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Navarro Doubles Down On Trade Deal Report Denial, Says "Only Trump" Can Remove Tariff


Detective Rustin Cohle would have had a field day with the trade negotiations. Like Cohle's catchphrase from Season One of "True Detective" goes: "Time is a flat circle - everything we have done or will do we will do over and over and over again, forever."

First, there were anxieties about the fate of the "Phase 1" trade deal, followed by rumors that the two sides might be able to work something out, followed by false reports that a multi-phase deal had been struck, and now...the White House is pouring cold water on these rumors, insisting that the two sides are nowhere near a deal to remove all US trade war tariffs.

If we had to represent this visually, the chart would look like this:

After denying reports about a deal between Washington and Beijing that would involve the rollback of tariffs, White House Advisor Peter Navarro appeared on Morning Edition Friday to talk down the odds of lifting the tariffs, arguing that they are a critical point of leverage, and that removing them would take the pressure off Beijing to hold up its end of the deal. During the NPR interview, he reportedly echoed comments from an interview with Fox Business's Lou Dobbs Thursday night.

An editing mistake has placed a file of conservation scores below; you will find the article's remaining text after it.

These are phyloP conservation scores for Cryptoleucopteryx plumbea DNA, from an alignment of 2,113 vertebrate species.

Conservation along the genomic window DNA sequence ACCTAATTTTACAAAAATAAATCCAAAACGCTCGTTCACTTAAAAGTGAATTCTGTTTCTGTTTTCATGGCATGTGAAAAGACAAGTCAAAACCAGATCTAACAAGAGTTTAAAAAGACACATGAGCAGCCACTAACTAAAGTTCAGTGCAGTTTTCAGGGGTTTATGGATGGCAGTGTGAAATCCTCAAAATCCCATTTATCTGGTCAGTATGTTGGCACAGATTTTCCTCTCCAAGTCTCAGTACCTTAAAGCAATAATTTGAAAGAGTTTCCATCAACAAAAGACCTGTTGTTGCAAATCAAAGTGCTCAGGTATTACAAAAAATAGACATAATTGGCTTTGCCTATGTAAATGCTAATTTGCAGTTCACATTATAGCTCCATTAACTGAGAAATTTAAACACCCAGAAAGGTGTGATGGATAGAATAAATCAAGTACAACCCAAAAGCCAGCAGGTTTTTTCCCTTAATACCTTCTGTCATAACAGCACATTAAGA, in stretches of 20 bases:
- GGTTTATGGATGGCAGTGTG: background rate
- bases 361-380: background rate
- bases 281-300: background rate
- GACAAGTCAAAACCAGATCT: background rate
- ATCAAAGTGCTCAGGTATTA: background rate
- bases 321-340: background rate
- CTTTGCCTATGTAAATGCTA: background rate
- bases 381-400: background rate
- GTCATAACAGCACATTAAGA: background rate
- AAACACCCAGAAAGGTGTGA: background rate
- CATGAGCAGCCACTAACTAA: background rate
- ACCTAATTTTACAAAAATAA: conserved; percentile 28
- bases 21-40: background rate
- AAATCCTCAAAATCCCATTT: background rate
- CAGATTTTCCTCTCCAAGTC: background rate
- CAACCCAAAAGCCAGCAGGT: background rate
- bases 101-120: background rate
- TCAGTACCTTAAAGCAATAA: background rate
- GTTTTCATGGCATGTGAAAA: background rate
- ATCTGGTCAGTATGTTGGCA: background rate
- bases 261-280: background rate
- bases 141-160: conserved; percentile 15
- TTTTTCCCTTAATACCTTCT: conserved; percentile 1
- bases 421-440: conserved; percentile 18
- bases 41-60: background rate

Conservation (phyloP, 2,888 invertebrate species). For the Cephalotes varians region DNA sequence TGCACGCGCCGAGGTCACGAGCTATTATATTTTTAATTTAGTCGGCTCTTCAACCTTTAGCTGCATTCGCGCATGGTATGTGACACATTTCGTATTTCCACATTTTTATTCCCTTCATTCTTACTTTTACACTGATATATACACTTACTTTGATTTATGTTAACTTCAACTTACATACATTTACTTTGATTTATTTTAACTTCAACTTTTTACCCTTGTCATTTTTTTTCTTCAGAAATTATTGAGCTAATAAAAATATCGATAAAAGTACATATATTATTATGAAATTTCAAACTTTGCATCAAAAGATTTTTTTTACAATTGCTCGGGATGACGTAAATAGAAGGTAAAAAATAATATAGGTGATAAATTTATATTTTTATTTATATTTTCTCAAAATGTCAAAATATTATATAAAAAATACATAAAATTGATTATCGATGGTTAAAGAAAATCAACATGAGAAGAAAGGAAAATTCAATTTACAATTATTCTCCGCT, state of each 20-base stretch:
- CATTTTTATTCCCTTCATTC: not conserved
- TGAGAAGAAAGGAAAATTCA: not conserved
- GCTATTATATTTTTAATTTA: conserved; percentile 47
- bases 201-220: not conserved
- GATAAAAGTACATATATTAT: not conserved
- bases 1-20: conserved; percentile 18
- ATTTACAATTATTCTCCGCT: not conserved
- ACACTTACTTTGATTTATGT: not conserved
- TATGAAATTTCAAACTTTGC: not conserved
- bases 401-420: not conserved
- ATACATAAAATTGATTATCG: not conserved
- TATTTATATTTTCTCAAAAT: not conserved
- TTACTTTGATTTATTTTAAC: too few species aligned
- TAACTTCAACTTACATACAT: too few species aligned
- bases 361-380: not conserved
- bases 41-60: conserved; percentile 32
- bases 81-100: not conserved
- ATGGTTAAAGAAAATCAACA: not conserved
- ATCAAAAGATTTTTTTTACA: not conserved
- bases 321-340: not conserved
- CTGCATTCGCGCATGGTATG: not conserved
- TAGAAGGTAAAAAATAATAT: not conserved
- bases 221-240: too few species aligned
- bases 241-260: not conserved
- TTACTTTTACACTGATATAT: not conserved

"There's tariffs coming in December - December 15. We would be willing, I think, again it's up to the president, to postpone the tariffs...Yeah the December 15 ones but not roll back any existing tariffs. That's the fine distinction here. Look the tariffs are really a necessary defense against China's economic aggression against the United States. They are also the only insurance policy we have that China will comes to the negotiating table," Navarro said.

This comes on the back of his comments overnight: "There is no agreement at this time to remove any of the existing tariffs as a condition of the phase one deal, and the only person who can make that decision is President Donald J. Trump and it's as simple as that…I heard someone joke today that negotiations with the Chinese don't really begin until you have a handshake deal, and I think that's maybe what's going on here. The spectacle of the Chinese propaganda press putting out information like that - they're just negotiating in public trying to push us in a direction. The president makes these decisions."

As one Twitter user noted, Navarro - the director of the White House's National Trade Council - appears to be pushing back on the deal while the rest of the administration sounds more positive, or has at least stayed quiet.